Lesson #1. Empathize with your enemy. This segment deals primarily with the Cuban missile crisis, and features shots of a calendar paperweight JFK gave McNamara with the crucial days highlighted. Also, a truly gorgeous cable from Kruschev that made me miss the era of statesmen.

Lesson #2. Rationality will not save us. McNamara says he learned only in 1992 about the presence and number of missiles in Cuba back in 1962. "Cold War? Hell, it was a hot war!" Also, unnervingly cherubic McNamara baby pictures.

Lesson #3. There's something beyond oneself. That "S." in Robert S. McNamara? It stands for Strange. Really. He goes to Stanford, marries, and heads up Army Air Force Statistical Control at Harvard Business School. He also remembers the prices of everything. Everything!

Lesson #4. Maximize efficiency. Or, if you drop your specially designed to fly at 29,000 feet to avoid pilot casualties B-29s down to 5,000 feet, you can firebomb the shit out of Japan. Some of your guys might get shot, though. Morris very effectively throws up Japanese city names, what percentage [90%, say] was destroyed, and then the name of an equivalent-size American city or town.

Lesson #5. Proportionality should be a guideline in war. Firebombing the shit out of Japan? OK. Adding two A-bombs to the mix? Excessive. McNamara actually says that if we had lost, he and Curtis LeMay would have been prosecuted as war criminals. Oh yeah, and we learn about his brief leadership of Ford Motor Company.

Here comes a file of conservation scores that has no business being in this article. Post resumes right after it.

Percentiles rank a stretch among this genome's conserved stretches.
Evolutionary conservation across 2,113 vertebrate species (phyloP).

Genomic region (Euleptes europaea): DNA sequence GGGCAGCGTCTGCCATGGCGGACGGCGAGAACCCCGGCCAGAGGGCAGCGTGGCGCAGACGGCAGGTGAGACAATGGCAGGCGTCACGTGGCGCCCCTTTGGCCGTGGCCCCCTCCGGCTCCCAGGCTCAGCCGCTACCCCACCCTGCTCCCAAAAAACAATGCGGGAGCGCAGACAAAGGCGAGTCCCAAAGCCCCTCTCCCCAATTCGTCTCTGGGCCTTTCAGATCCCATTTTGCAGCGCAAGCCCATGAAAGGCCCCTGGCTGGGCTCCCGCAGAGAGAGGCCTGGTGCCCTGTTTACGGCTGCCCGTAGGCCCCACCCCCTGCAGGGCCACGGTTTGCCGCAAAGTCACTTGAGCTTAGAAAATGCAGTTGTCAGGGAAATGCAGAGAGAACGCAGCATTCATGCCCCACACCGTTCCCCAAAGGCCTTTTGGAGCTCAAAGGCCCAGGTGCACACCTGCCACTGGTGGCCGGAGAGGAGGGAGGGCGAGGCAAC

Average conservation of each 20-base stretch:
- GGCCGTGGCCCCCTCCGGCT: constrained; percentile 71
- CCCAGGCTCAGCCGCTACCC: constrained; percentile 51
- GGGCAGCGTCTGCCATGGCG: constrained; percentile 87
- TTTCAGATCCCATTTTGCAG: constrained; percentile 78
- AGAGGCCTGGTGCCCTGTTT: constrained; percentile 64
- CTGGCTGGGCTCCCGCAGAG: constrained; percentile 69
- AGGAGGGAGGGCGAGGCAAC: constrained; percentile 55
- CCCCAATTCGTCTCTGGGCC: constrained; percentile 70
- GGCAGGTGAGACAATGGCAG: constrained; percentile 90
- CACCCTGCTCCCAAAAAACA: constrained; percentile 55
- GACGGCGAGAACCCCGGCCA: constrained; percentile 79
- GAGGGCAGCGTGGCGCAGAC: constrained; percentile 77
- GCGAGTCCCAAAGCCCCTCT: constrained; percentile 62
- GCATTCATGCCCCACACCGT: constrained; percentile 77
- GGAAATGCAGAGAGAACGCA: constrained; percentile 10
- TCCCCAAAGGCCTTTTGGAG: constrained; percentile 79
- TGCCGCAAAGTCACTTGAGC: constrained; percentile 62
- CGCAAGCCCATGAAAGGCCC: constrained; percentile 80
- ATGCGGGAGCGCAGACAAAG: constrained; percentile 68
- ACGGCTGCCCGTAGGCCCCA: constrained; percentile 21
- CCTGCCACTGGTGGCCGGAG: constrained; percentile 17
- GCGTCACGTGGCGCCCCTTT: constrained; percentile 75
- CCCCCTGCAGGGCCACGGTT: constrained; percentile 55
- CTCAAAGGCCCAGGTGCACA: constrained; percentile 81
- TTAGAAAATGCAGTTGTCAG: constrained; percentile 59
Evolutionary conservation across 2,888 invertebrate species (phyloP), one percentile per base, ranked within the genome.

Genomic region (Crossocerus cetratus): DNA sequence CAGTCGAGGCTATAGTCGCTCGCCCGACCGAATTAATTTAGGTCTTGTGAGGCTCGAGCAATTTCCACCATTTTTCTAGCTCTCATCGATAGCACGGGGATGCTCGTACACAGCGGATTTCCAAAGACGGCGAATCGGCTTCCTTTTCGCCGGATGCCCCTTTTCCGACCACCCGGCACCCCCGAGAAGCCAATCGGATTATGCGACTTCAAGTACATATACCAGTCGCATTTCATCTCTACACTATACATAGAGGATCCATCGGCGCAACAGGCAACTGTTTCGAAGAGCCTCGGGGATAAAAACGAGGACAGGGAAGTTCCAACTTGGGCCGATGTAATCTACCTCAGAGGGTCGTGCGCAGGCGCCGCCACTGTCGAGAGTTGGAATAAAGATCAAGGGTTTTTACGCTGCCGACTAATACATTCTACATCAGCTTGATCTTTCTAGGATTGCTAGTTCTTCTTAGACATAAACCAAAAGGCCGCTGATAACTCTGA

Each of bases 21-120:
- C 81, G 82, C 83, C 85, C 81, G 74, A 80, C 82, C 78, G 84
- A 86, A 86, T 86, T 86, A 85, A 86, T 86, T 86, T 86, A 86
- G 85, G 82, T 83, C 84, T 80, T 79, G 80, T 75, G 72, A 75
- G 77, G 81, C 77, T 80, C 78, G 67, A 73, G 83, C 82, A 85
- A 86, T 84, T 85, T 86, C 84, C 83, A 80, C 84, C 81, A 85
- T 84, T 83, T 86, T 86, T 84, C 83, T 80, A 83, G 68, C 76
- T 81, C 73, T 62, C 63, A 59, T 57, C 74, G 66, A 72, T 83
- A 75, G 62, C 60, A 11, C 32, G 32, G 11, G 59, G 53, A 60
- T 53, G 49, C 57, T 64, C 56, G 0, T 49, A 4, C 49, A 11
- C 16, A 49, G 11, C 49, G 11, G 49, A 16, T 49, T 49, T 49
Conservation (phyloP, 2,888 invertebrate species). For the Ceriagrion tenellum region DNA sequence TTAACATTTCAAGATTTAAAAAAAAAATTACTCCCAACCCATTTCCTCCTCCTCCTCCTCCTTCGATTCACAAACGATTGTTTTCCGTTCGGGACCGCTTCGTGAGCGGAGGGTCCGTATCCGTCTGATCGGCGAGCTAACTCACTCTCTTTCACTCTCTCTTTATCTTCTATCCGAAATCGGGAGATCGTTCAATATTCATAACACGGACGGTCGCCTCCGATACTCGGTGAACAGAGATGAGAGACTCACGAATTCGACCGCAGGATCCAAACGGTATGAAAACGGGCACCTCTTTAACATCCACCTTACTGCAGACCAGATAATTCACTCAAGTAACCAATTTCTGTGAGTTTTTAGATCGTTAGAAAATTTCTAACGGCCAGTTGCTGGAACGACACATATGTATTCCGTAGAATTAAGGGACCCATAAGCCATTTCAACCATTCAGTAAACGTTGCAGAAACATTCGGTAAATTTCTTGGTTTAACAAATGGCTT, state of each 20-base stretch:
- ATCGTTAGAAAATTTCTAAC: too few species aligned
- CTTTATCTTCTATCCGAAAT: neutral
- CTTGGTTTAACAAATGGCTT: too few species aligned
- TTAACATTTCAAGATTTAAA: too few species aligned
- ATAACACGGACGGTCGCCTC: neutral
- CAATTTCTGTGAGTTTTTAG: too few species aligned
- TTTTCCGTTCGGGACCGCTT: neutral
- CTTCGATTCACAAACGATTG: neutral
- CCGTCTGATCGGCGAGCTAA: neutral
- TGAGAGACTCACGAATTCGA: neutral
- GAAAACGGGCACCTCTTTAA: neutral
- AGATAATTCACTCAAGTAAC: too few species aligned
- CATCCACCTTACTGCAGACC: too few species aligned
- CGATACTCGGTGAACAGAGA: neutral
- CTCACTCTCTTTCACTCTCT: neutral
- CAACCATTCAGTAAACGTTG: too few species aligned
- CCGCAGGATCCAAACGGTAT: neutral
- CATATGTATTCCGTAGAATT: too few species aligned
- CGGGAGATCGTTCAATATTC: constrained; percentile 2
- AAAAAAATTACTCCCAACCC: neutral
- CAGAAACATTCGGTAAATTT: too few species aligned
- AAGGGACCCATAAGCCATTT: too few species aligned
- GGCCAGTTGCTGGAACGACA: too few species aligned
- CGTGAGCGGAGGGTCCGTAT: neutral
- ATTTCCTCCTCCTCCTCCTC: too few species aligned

Lesson #6. Get the data. Or, who buys cheap VWs, and how do we get their business? Also, the story of Ford's collection of car accident data, which included dropping human skulls down stairwells at the Cornell Aeronautical Lab to test impacts. Also, McNamara chose the spot in Arlington National Cemetery in which JFK is buried.

Lesson #7. Belief and seeing are both often wrong. Hearts and minds and rolling thunder in Viet Nam. LBJ and the Gulf of Tonkin opening the way for our Afghani and Iraqi imbroglios today.

Lesson #8. Be prepared to reexamine your reasoning. As I said, he comes out against unilateralism, but never against a president, sitting or otherwise. Also, he can't remember authorizing Agent Orange. That's right, I said he can't remember.

Lesson #9. In order to do good, you may have to engage in evil. Morris uses especially tight close ups as McNamara talks about the Quaker immolating himself to protest the war in 1965. "It was a tense period for my family."

Lesson #10. Never say never. Or never answer the question you've been asked. Answer the question you wish had been asked of you. McNamara laments that historians are never interested in counterfactuals--what might have been.

Lesson #11. You can't change human nature. In the fog of war, judgment and understanding were not accurate. He quotes T.S. Eliot: "We shall not cease from exploration, and the end of our exploring shall be to arrive where we started and know the place for the first time."